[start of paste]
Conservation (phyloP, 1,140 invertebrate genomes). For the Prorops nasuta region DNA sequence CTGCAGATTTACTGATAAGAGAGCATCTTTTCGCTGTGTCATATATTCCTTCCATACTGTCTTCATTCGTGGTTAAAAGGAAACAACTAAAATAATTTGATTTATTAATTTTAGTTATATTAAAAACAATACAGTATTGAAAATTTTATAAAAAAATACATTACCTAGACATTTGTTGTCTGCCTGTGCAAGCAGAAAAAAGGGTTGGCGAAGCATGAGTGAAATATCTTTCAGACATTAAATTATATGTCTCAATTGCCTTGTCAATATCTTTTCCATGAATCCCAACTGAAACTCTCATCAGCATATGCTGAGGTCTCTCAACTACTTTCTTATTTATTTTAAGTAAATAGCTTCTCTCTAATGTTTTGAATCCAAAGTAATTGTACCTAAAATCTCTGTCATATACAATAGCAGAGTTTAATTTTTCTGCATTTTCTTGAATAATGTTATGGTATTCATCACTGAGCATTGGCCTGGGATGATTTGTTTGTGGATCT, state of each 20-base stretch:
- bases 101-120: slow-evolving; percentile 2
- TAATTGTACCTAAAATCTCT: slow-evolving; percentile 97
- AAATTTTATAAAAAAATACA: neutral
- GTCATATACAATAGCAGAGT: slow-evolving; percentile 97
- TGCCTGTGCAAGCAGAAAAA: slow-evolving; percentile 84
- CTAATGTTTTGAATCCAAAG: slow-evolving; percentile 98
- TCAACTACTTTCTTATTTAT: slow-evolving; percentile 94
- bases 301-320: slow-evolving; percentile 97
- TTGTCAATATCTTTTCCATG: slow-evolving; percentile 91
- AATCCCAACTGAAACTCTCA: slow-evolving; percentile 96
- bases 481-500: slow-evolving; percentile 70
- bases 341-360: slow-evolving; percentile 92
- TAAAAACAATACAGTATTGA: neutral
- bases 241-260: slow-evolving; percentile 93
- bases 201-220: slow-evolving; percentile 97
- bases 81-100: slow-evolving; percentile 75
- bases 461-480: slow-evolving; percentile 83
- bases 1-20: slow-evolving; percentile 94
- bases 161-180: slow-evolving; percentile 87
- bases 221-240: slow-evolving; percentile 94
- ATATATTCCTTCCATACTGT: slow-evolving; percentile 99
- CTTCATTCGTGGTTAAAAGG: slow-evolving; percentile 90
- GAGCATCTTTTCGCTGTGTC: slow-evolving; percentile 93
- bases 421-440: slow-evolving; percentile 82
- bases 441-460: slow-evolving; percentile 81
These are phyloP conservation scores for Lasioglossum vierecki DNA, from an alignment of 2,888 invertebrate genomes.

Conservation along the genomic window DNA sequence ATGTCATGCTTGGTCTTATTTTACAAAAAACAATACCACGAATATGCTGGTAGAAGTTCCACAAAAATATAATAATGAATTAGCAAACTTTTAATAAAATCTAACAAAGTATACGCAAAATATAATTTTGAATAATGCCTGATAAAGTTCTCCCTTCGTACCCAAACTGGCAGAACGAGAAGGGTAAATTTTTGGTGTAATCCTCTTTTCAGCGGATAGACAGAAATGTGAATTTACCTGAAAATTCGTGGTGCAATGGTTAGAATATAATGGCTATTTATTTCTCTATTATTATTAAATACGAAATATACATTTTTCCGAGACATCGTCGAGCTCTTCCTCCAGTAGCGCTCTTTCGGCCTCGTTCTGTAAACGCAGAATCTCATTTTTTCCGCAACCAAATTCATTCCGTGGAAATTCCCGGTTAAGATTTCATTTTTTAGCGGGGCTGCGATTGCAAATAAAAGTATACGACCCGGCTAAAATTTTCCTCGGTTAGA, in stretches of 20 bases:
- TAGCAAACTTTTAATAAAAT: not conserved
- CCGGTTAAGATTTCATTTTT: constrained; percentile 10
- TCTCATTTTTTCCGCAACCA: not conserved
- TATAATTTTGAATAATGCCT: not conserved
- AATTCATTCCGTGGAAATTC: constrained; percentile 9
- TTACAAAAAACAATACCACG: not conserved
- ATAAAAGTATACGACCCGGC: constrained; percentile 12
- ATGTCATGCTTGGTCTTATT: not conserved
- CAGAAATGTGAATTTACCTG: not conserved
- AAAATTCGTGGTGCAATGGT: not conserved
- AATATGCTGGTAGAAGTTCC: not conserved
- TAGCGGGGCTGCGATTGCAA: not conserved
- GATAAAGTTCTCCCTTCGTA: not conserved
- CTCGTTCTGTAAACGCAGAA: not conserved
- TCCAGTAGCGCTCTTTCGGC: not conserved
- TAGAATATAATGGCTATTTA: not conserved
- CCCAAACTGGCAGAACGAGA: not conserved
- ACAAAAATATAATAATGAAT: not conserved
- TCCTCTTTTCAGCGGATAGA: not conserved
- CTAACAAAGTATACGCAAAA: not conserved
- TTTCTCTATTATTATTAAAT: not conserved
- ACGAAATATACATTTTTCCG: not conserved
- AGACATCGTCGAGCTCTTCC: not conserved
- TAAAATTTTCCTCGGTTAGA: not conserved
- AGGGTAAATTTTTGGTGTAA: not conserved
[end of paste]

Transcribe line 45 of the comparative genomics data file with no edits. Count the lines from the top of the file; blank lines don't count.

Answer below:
- CCCAAACTGGCAGAACGAGA: not conserved